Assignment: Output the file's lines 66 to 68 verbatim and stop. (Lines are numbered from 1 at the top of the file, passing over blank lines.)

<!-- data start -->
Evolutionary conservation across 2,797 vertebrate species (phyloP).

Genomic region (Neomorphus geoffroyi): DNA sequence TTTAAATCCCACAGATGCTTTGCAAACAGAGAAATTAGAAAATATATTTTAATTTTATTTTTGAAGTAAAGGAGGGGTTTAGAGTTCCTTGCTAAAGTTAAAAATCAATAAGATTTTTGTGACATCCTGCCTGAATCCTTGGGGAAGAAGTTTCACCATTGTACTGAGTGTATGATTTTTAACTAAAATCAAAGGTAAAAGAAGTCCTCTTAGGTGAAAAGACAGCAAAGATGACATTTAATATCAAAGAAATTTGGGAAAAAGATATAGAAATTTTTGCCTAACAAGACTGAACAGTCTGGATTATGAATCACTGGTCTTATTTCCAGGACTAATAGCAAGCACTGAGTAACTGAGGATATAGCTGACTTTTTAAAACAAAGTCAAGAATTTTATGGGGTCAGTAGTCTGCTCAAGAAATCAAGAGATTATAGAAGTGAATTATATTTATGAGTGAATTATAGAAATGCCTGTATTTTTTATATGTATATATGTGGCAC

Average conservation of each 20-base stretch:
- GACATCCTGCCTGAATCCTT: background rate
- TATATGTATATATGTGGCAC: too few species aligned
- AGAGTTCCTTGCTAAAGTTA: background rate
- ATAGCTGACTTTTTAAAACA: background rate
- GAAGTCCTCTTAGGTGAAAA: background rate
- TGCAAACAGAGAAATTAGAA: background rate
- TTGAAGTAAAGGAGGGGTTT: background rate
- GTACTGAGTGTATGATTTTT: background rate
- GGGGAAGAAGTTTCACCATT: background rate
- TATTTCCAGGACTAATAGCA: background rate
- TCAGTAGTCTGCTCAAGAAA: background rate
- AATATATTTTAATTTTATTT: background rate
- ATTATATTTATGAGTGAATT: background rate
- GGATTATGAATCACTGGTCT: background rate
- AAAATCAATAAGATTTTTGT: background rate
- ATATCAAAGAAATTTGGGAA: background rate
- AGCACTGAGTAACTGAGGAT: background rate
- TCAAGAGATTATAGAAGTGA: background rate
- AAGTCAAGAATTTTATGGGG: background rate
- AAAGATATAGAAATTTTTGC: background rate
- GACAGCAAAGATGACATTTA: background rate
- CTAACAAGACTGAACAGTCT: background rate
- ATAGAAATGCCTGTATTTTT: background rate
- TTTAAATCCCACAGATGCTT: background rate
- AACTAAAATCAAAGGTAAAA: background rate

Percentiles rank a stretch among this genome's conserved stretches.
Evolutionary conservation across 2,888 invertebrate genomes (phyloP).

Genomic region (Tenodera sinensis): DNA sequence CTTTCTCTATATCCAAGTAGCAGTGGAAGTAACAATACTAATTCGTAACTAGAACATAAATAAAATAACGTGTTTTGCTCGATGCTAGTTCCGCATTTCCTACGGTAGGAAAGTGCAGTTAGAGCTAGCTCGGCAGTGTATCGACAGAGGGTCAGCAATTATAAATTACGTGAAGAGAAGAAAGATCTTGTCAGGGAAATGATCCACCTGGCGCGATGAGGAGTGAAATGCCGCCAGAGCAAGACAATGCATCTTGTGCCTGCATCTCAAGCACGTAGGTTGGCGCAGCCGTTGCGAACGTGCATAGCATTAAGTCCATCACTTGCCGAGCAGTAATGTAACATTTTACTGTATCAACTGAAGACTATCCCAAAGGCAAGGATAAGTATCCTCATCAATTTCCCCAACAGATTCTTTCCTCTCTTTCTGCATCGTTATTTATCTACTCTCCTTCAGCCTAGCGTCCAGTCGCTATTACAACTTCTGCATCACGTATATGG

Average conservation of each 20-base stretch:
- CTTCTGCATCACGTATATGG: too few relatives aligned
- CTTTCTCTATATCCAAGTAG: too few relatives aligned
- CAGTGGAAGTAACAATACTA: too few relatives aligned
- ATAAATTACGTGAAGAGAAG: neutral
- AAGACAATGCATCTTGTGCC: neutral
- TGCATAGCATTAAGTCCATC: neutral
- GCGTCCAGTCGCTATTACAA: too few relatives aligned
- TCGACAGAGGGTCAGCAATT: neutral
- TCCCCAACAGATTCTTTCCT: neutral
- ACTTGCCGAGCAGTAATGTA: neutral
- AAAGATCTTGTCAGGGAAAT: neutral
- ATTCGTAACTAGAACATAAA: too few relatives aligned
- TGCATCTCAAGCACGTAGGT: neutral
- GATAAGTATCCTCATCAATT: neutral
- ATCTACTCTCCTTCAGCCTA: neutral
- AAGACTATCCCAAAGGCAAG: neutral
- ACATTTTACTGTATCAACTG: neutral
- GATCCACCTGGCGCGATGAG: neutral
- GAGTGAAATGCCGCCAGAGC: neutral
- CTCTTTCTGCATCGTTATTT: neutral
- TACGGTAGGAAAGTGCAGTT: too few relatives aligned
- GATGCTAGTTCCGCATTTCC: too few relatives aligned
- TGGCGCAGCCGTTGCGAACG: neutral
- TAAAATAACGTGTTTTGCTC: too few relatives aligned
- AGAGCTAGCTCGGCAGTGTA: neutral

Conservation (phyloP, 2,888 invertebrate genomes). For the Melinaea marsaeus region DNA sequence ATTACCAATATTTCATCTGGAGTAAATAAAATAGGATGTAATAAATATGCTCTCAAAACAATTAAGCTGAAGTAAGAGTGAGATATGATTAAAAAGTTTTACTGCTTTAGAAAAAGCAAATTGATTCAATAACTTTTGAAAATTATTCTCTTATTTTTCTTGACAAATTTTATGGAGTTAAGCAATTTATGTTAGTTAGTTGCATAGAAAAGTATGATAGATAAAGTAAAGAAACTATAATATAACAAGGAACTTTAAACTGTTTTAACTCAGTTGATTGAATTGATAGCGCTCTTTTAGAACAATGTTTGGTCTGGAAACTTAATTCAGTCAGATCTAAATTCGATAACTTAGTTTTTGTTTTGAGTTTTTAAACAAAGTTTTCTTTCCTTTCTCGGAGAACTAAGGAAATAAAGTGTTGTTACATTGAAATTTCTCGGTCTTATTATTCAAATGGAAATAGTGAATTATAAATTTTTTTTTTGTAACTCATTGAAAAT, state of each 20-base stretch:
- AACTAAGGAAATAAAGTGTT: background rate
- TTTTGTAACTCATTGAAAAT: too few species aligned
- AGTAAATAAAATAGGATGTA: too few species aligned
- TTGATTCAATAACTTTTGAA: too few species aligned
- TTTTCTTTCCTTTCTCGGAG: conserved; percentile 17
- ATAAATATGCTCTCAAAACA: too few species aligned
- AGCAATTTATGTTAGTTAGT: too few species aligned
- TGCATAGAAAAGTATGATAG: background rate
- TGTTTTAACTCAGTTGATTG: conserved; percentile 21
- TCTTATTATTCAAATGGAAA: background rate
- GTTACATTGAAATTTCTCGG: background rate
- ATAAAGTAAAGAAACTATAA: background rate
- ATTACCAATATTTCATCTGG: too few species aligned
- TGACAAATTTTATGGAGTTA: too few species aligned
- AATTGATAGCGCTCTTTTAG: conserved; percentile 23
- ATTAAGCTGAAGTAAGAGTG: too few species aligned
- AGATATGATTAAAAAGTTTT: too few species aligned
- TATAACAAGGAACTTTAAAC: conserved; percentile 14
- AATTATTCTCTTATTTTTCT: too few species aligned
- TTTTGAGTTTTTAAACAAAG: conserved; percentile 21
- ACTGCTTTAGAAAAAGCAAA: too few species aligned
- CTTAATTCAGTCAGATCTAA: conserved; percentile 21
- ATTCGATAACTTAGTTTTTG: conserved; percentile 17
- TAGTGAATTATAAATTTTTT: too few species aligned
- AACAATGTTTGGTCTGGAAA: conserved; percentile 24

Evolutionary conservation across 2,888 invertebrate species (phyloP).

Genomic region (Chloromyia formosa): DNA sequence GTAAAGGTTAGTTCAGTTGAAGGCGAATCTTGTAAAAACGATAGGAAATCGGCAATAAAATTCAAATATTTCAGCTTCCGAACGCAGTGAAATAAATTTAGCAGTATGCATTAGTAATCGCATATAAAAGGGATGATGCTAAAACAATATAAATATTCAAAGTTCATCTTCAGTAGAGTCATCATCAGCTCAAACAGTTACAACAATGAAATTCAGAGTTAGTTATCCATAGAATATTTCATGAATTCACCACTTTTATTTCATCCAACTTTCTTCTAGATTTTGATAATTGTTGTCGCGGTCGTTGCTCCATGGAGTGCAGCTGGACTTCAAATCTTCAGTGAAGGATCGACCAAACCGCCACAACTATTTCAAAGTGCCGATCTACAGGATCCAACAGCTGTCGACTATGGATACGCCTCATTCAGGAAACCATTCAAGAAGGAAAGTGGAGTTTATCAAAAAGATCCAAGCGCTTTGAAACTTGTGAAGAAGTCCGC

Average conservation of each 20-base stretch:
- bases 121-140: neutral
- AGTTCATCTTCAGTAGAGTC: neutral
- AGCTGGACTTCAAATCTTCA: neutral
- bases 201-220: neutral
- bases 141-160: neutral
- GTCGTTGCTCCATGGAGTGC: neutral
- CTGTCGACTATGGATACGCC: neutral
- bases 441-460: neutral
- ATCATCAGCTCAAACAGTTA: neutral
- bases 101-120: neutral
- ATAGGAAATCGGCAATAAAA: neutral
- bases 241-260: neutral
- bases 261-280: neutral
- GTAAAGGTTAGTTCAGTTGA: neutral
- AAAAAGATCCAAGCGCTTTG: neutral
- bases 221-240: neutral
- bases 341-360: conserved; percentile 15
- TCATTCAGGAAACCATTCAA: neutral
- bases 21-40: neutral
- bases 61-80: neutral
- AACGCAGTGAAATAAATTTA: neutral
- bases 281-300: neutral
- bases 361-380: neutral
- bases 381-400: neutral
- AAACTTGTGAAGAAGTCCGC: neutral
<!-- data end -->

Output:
- TGCATAGAAAAGTATGATAG: background rate
- TGTTTTAACTCAGTTGATTG: conserved; percentile 21
- TCTTATTATTCAAATGGAAA: background rate